1. You agree that you are fully responsible for the content that you post. You will not knowingly post content that violates the copyright, trademark, patent or other intellectual property right of any third party or which you know is under a confidentiality obligation preventing its publication and that you will request removal of the same should you discover that you have violated this provision. Likewise, you may not post content that is libelous, defamatory, obscene, abusive, that violates a third party's right to privacy, that otherwise violates any applicable local, state, national or international law, that amounts to spamming or that is otherwise inappropriate. You may not post content that degrades others on the basis of gender, race, class, ethnicity, national origin, religion, sexual preference, disability or other classification. Epithets and other language intended to intimidate or to incite violence are also prohibited. Furthermore, you may not impersonate others.

    2. You understand and agree that Intellectual Property Watch is not responsible for any content posted by you or third parties. You further understand that IP Watch does not monitor the content posted. Nevertheless, IP Watch may monitor the any user-generated content as it chooses and reserves the right to remove, edit or otherwise alter content that it deems inappropriate for any reason whatever without consent nor notice. We further reserve the right, in our sole discretion, to remove a user's privilege to post content on our site. IP Watch is not in any manner endorsing the content of the discussion forums and cannot and will not vouch for its reliability or otherwise accept liability for it.

    3. By submitting any contribution to IP Watch, you warrant that your contribution is your own original work and that you have the right to make it available to IP Watch for all purposes and you agree to indemnify IP Watch, its directors, employees and agents against all damages, legal fees and others expenses that may be incurred by IP Watch as a result of your breach of warranty or of these terms.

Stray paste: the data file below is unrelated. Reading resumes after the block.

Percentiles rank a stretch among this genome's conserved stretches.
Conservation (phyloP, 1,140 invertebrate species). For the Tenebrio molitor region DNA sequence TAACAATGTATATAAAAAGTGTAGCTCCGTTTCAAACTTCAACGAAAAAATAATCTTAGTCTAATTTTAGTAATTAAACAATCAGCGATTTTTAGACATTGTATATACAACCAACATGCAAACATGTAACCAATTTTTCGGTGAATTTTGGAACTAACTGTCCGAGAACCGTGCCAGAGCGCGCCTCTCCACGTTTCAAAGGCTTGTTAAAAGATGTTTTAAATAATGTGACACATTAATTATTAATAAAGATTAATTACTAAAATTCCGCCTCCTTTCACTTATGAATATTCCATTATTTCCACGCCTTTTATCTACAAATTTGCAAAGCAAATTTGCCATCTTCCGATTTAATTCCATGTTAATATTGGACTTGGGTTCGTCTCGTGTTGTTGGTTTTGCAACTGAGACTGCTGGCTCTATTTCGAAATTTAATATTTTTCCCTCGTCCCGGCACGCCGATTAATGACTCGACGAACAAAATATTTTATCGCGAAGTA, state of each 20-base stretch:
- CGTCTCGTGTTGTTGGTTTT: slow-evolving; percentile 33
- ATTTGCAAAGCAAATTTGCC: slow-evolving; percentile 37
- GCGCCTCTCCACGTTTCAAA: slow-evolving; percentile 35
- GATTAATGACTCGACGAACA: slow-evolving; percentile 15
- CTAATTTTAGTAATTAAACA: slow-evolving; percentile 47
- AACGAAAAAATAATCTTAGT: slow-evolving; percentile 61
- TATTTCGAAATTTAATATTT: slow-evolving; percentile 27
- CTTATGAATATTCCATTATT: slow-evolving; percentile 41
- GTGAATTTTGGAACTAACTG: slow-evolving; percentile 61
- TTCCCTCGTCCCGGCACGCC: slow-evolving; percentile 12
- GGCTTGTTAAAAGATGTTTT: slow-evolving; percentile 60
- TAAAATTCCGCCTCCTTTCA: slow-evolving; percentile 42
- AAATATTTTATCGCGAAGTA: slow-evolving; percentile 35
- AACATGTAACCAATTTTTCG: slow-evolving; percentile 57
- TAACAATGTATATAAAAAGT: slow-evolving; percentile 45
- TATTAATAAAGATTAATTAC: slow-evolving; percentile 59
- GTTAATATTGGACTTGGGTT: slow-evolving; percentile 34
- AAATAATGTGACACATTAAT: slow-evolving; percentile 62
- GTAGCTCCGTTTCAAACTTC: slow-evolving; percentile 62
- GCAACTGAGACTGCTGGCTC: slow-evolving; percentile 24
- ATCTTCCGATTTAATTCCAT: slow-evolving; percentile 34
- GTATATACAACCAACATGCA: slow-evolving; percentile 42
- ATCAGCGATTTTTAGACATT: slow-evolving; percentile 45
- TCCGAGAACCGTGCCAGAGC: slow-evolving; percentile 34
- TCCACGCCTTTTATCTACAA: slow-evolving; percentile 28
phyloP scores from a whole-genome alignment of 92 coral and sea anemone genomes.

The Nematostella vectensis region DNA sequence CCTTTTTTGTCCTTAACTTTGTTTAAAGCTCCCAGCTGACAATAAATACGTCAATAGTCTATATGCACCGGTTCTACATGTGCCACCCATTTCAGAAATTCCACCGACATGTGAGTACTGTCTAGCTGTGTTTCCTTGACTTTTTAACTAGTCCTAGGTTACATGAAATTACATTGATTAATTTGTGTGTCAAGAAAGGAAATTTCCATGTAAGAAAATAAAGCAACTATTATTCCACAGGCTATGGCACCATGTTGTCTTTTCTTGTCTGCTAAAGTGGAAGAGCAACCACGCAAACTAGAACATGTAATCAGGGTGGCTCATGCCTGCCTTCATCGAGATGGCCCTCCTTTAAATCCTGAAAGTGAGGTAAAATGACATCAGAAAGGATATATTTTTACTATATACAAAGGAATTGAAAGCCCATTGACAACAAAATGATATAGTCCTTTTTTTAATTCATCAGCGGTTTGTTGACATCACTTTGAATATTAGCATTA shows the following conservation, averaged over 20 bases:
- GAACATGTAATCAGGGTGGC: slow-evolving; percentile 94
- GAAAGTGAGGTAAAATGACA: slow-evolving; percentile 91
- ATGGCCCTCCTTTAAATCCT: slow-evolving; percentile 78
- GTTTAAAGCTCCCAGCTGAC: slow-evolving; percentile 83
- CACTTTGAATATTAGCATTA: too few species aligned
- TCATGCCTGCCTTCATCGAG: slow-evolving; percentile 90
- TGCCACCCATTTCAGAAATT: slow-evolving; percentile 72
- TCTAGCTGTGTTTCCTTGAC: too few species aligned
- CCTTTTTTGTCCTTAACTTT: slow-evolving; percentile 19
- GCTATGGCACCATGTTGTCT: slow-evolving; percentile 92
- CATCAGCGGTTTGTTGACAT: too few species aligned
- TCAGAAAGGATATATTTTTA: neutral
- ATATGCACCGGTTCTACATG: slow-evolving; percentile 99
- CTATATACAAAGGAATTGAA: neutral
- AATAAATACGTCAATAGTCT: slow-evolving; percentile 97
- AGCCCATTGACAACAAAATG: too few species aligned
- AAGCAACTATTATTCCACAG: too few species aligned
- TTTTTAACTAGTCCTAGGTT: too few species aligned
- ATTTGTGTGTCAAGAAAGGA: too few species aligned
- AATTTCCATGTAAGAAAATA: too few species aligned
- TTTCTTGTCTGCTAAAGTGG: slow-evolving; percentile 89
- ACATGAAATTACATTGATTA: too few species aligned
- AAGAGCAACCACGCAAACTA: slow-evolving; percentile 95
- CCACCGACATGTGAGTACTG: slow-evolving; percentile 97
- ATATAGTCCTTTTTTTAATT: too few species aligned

4. You further agree not to publish any personal information about yourself or anyone else (for example telephone number or home address). If you add a comment to a blog, be aware that your email address will be apparent.

    5. IP Watch will not be liable for any loss including but not limited to the following (whether such losses are foreseen, known or otherwise): loss of data, loss of revenue or anticipated profit, loss of business, loss of opportunity, loss of goodwill or injury to reputation, losses suffered by third parties, any indirect, consequential or exemplary damages.

    6. You understand and agree that the discussion forums are to be used only for non-commercial purposes. You may not solicit funds, promote commercial entities or otherwise engage in commercial activity in our discussion forums.

    7. You acknowledge and agree that you use and/or rely on any information obtained through the discussion forums at your own risk.

    8. For any content that you post, you hereby grant to IP Watch the royalty-free, irrevocable, perpetual, exclusive and fully sub-licensable license to use, reproduce, modify, adapt, publish, translate, create derivative works from, distribute, perform and display such content in whole or in part, world-wide and to incorporate it in other works, in any form, media or technology now known or later developed.

    9. These terms and your posts and contributions shall be governed and interpreted in accordance with the laws of Switzerland (without giving effect to conflict of laws principles thereof) and any dispute exclusively settled by the Courts of the Canton of Geneva.